New King Charles Portrait Severely Divides the Internet—and I Can Clearly See Why

Which side are you on?

King Charles Portrait Unveiling CAT2
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After King Charles uploaded a video of himself unveiling his fiery new portrait on the royal family’s Instagram pageroyally obsessed fans rushed to the comments section to share their thoughts—and boy, were there a lot of them. 

The striking piece of artwork (which is the royal’s first official portrait since being crowned as king at last year’s coronation ceremony) shows the 75-year-old monarch posing in a Welsh Guards uniform while fully engulfed in a fierce red background. 

Many royal admirers sounded off in the comments section of the post, with one person writing an honest critique that read, “I would have loved this if it was any other color than red. He really captured the essence of him in the face, but the harshness of the red doesn’t match the softness of his expression.” Another Instagram user chimed in and said, “Without sounding rude, this is the worst royal portrait I’ve ever seen.”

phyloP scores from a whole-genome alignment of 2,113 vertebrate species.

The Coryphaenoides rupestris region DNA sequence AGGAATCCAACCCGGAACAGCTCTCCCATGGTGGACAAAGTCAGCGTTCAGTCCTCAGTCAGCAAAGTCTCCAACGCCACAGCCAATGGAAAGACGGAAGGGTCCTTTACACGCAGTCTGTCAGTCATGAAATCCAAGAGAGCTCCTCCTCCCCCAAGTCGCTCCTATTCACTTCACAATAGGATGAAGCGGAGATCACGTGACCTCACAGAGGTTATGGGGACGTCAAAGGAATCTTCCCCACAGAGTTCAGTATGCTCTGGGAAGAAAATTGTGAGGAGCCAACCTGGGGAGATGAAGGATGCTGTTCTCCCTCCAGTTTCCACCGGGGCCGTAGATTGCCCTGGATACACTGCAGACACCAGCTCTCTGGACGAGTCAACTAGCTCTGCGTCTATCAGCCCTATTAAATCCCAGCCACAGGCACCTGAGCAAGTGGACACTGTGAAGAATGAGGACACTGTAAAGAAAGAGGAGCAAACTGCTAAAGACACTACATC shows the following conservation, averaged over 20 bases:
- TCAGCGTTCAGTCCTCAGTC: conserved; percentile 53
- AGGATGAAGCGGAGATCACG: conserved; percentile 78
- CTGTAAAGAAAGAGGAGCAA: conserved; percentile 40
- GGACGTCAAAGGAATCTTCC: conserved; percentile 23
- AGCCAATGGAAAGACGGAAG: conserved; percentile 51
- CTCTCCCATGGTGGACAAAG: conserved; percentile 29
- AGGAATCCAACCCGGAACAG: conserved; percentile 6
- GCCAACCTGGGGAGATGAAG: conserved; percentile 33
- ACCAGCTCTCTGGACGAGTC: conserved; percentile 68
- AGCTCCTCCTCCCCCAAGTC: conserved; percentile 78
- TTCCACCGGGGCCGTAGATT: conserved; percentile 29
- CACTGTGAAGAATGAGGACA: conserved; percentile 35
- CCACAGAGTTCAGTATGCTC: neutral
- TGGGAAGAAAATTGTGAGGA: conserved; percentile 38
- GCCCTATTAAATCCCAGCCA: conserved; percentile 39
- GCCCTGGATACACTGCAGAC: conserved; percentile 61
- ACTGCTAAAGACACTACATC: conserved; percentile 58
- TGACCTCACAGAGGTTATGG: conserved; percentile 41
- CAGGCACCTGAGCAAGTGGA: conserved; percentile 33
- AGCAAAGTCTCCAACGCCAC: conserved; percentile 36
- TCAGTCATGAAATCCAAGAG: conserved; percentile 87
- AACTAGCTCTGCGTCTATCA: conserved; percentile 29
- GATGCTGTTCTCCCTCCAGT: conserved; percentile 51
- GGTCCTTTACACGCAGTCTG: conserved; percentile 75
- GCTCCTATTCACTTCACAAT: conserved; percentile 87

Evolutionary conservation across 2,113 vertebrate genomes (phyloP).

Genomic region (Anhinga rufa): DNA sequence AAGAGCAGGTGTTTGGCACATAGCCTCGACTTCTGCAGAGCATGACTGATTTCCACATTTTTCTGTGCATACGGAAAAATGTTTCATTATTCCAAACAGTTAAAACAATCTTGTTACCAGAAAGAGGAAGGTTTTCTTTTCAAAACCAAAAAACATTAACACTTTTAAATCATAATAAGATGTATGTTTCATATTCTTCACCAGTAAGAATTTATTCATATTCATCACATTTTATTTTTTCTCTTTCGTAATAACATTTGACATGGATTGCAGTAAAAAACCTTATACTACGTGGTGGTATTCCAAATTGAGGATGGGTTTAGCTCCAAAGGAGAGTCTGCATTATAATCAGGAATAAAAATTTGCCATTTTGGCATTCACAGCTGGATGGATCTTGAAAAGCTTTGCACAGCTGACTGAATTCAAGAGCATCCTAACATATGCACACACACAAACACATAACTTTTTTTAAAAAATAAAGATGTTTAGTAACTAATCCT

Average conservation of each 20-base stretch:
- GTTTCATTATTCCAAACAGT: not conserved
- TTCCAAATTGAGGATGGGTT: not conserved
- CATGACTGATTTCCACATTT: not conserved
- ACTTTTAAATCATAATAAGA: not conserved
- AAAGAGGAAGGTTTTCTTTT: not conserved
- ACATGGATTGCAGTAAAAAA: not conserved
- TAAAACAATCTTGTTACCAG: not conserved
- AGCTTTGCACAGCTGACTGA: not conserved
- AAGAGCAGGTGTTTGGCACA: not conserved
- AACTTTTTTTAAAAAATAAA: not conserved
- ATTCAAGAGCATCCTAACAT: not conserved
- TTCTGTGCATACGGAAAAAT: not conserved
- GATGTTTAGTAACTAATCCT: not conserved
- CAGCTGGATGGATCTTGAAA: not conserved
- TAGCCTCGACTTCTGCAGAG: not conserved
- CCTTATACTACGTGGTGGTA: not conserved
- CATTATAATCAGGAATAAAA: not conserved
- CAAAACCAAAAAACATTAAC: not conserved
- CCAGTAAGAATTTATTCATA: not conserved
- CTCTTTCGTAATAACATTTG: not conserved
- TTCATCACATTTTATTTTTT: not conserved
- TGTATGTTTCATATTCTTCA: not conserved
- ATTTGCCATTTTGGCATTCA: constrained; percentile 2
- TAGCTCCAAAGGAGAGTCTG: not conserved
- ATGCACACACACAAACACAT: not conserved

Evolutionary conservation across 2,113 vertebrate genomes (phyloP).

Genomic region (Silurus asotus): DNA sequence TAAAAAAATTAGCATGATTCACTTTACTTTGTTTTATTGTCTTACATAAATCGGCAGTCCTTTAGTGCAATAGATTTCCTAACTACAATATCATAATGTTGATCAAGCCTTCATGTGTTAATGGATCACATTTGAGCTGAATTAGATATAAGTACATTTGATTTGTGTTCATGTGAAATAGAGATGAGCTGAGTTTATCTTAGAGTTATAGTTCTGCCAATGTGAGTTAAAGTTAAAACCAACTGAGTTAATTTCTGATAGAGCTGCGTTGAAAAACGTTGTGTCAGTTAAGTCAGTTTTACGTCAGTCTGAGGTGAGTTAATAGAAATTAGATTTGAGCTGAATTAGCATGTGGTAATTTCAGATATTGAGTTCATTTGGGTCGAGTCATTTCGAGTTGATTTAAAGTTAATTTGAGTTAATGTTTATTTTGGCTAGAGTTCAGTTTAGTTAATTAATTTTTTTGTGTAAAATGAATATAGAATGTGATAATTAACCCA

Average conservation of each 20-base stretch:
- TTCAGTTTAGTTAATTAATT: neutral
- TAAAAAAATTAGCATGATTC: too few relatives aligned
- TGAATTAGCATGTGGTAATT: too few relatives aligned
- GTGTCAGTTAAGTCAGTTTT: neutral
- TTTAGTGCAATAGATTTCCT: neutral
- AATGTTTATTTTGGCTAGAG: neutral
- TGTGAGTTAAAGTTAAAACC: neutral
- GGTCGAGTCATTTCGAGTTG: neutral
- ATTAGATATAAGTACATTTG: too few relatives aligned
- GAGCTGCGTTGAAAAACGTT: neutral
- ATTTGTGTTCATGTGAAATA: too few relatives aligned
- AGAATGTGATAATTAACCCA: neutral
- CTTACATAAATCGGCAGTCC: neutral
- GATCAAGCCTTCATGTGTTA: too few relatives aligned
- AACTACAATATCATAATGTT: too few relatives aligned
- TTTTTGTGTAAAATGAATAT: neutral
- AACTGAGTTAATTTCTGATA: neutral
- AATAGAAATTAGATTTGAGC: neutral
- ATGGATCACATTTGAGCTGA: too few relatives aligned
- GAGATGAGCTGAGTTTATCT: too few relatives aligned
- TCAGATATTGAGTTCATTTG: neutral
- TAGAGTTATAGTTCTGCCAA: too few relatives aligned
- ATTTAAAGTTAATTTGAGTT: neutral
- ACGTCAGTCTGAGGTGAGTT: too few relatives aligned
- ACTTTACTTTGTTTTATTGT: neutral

While some royal enthusiasts disliked the portrait, there were many who admired the piece, which was painted by U.K. artist Jonathan Yeo. One user commented, “This man is a fine artist with a certain style. If you look at the rest of his work, you will see and understand. All of you can only see the color red and cannot get past it in the most rudimentary way, which is so sad. It’s beautiful as is all this artist’s work.”

New King Charles Portrait Reveal CAT

While I will say that the red background is a bit extreme, I was curious to hear the painter’s reason for this artistic choice. And thankfully, the 53-year-old artist did share some insight in a recent interview with Hello! Magazine

Yeo, who also attended the unveiling on Tuesday, shared his creative process for the painting. When asked about the use of the red hue, he explained, “The red was inspired by the Welsh Guards, but I wanted the painting to be a little more contemporary and not get in the way of seeing the face and the personality.”

Jonathan Yeo King Charles Portrait CAT
Aaron Chown-WPA Pool/Getty Images

Yeo further explained, “The color was an early experiment and then I sketched it out and worked on the face, and the face and background worked so well. I just then worked on making sure nothing else interfered with the balance. It was a nice mix of the traditional and the contemporary.”

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Assistant Editor, News And Entertainment

Karelle McKay is the Assistant Editor of News and Entertainment at PureWow. Before she started writing about all things pop culture, she was a literal couch potato who loved...